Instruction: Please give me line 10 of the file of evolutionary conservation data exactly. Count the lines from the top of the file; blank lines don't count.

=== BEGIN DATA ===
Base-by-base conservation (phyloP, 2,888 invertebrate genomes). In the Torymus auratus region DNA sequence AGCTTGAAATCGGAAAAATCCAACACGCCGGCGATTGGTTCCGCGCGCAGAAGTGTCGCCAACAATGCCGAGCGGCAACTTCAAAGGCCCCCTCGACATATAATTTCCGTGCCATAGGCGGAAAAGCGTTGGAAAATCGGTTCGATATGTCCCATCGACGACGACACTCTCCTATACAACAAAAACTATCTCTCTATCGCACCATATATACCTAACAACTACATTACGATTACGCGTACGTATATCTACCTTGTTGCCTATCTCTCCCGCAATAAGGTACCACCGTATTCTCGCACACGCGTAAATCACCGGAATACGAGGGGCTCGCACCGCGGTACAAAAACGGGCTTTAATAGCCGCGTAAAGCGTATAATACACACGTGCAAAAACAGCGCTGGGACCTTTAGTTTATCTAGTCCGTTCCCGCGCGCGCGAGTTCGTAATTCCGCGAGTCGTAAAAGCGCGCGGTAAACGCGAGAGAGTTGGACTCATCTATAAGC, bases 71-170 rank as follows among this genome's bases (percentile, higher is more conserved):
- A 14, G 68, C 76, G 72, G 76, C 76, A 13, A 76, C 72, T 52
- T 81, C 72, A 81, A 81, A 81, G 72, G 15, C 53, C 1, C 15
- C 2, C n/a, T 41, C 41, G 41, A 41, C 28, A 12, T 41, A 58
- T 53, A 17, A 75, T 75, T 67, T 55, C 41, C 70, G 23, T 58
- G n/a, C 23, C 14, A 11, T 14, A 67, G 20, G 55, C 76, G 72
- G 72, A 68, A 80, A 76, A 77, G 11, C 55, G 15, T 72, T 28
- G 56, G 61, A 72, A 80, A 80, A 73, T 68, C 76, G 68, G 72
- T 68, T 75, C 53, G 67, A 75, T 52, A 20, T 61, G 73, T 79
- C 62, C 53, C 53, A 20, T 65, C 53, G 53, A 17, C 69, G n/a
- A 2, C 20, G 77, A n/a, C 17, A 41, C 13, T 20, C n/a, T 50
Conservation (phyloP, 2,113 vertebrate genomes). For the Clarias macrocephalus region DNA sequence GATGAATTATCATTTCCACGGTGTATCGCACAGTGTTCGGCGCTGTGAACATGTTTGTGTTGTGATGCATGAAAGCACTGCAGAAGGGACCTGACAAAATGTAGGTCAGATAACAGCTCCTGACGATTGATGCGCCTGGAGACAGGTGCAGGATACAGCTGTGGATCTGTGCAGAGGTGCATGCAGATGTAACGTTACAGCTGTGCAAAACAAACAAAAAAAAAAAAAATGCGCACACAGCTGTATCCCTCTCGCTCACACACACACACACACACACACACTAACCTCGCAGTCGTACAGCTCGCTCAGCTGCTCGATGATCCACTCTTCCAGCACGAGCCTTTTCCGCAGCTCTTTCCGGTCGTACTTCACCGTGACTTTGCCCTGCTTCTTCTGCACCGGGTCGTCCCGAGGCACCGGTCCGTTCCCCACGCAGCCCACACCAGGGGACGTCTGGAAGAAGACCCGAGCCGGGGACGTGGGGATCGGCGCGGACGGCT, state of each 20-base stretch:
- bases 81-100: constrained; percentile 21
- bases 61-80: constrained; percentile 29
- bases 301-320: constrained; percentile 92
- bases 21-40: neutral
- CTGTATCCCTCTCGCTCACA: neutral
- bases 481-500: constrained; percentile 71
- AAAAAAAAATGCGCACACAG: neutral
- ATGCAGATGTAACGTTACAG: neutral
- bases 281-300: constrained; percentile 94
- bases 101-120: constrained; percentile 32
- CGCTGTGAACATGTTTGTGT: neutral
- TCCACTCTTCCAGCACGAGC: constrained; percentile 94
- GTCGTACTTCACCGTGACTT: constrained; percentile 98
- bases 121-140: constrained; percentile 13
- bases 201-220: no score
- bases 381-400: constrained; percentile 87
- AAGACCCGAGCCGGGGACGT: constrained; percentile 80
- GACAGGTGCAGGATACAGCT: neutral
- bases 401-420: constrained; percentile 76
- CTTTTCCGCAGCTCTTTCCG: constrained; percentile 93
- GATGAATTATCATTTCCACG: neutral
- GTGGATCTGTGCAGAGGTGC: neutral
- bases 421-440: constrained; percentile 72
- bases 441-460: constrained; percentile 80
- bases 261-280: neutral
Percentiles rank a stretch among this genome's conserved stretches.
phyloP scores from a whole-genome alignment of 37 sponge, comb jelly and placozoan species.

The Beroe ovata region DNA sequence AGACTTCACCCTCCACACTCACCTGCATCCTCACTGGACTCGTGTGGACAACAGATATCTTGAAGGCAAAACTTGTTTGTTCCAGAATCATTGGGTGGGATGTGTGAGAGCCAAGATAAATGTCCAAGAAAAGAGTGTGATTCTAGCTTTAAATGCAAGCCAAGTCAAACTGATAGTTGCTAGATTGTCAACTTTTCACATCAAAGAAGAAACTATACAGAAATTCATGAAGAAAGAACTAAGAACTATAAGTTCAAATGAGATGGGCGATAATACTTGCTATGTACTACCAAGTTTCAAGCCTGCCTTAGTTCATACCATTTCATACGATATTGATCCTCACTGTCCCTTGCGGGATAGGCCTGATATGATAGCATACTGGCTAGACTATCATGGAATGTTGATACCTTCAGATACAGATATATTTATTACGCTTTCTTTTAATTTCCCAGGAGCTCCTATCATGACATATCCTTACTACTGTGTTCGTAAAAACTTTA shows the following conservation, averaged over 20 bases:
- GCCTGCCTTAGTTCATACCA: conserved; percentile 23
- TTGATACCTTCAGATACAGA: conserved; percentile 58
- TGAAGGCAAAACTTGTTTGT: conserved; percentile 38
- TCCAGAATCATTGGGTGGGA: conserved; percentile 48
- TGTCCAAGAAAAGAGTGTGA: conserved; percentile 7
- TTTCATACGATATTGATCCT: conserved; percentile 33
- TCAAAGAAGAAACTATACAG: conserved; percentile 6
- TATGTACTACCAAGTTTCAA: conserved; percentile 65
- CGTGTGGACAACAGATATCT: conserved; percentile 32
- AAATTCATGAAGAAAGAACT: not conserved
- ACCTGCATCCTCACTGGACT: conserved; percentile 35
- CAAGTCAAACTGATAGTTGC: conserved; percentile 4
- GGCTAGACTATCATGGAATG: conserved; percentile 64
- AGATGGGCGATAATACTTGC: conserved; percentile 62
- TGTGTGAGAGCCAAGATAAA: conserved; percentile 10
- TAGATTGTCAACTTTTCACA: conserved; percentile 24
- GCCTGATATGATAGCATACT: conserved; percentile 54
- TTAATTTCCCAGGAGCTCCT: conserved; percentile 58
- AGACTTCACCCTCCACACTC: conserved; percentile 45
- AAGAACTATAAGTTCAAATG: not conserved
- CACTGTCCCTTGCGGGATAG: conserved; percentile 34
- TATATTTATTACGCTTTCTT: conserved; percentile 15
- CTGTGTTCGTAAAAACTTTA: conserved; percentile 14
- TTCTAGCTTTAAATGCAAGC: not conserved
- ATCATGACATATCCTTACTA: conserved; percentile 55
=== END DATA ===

- C 62, C 53, C 53, A 20, T 65, C 53, G 53, A 17, C 69, G n/a